Novels, films, religious texts, and popular books often provoke a feeling in the viewer of being moved by the moral excellence of another person. Drawing upon Thomas Jefferson’s own analysis of this emotion, Jonathan Haidt has called this emotion elevation. According to Jefferson, elevation is the desire to perform acts of charity or gratitude when presented with same and, on the contrary, the sense of abhorrence when presented with an appalling deed.
Elevation Usage and Analysis
Elevation is elicited by acts of charity, gratitude, fidelity, generosity, or any other strong display of virtue that runs counter to current expectations. In this way, elevation differs from a closely related emotion, awe, which occurs when the individual encounters something that is vast and beyond current expectations. People experience awe in response to transcendent and vast objects in art, in nature, and for some, in religious experience. People experience elevation, in contrast, in response to the morally virtuous actions of others.
Jefferson’s analysis points to other hypotheses that are beginning to be investigated. What is the physiological sensation of elevation? People report feelings of the opening and swelling in the chest. These sensations may trace back to the activity of the vagus nerve, which is a bundle of nerves originating in the top of the spinal cord. Research finds that when the vagus nerve is activated, shifts in breathing and heart rate occur, and people tend to feel prosocial sentiments, such as compassion, as well as engage in prosocial behavior aimed at attending to the needs of others.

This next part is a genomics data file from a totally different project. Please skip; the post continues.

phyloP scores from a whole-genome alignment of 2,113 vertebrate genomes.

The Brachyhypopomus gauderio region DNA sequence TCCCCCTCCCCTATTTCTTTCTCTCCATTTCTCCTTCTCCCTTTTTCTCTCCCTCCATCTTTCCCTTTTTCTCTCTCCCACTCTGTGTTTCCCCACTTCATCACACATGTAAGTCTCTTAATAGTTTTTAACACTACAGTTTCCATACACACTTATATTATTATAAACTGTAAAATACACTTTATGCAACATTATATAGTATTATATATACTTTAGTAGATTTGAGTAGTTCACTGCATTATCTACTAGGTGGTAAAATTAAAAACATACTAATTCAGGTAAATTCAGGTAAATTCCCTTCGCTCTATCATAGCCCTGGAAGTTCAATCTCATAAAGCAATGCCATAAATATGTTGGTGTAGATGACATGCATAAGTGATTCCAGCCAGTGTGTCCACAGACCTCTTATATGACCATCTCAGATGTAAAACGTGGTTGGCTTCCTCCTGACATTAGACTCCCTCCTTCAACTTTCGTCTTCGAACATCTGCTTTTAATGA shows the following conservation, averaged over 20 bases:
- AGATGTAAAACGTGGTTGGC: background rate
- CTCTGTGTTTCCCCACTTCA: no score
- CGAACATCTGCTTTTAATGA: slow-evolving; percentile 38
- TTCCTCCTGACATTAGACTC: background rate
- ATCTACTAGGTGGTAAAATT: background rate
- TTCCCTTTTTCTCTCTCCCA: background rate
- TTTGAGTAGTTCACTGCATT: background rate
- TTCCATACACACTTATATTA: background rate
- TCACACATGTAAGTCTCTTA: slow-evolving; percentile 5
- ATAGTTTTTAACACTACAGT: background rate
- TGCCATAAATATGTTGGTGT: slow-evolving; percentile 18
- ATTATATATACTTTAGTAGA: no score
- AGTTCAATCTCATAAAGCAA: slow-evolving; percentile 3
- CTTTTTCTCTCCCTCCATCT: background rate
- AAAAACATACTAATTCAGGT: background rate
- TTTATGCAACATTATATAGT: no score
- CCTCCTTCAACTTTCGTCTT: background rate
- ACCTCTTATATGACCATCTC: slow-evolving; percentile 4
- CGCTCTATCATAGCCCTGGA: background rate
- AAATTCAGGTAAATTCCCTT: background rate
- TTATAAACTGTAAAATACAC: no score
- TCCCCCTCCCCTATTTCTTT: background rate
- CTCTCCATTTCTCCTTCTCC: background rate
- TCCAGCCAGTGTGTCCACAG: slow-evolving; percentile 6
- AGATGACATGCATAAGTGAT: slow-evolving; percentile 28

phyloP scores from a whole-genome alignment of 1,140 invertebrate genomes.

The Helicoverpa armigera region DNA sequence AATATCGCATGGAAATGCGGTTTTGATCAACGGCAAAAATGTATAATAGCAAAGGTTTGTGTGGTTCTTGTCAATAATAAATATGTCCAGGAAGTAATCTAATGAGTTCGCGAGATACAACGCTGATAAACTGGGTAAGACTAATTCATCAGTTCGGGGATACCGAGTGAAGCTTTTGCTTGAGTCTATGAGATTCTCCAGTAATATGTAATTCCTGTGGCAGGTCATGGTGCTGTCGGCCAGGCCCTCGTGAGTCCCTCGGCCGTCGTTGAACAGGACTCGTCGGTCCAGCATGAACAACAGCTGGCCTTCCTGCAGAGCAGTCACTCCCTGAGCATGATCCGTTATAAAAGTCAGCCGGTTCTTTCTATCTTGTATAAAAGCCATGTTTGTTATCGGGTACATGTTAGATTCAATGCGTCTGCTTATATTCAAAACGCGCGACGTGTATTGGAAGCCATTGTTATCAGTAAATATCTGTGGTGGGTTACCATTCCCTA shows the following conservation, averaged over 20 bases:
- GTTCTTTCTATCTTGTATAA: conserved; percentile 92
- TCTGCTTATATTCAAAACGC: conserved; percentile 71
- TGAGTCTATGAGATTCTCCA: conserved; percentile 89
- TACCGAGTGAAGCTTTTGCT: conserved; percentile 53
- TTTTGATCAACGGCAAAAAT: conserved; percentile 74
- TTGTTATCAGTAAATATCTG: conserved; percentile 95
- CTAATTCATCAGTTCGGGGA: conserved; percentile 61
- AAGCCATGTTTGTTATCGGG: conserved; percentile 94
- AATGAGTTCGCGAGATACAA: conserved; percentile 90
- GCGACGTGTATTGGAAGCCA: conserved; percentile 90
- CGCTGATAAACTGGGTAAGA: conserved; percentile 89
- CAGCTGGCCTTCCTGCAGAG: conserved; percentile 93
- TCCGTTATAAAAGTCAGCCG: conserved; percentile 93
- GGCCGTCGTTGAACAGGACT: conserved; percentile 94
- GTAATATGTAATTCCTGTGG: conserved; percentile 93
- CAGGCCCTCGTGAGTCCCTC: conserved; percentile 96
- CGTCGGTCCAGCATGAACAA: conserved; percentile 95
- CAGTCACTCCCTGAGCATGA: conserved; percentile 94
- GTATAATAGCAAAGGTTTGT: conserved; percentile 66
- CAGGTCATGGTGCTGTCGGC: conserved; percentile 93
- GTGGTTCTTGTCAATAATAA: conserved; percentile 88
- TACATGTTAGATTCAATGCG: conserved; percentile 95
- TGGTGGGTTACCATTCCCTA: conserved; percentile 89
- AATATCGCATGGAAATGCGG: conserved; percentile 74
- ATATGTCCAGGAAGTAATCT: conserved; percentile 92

Perhaps more intriguing is the question of whether the experience of elevation inspires morally virtuous action? For Jefferson, elevation was a source of charity and gratitude. Does witnessing another’s selfless action inspire altruism and benevolence in the viewer? As yet there is no evidence to support this, but the answers to this question will have important implications for the study of how people learn to be moral actors and how cooperative communities form.
- Haidt, J. (2000). The positive emotion of elevation [Electronic version]. Prevention and Treatment, 3.
- Jefferson, T. (1975). Letter to Robert Skipwith. In M. D. Peterson (Ed.), The portable Thomas Jefferson (pp. 349-351). New York: Penguin.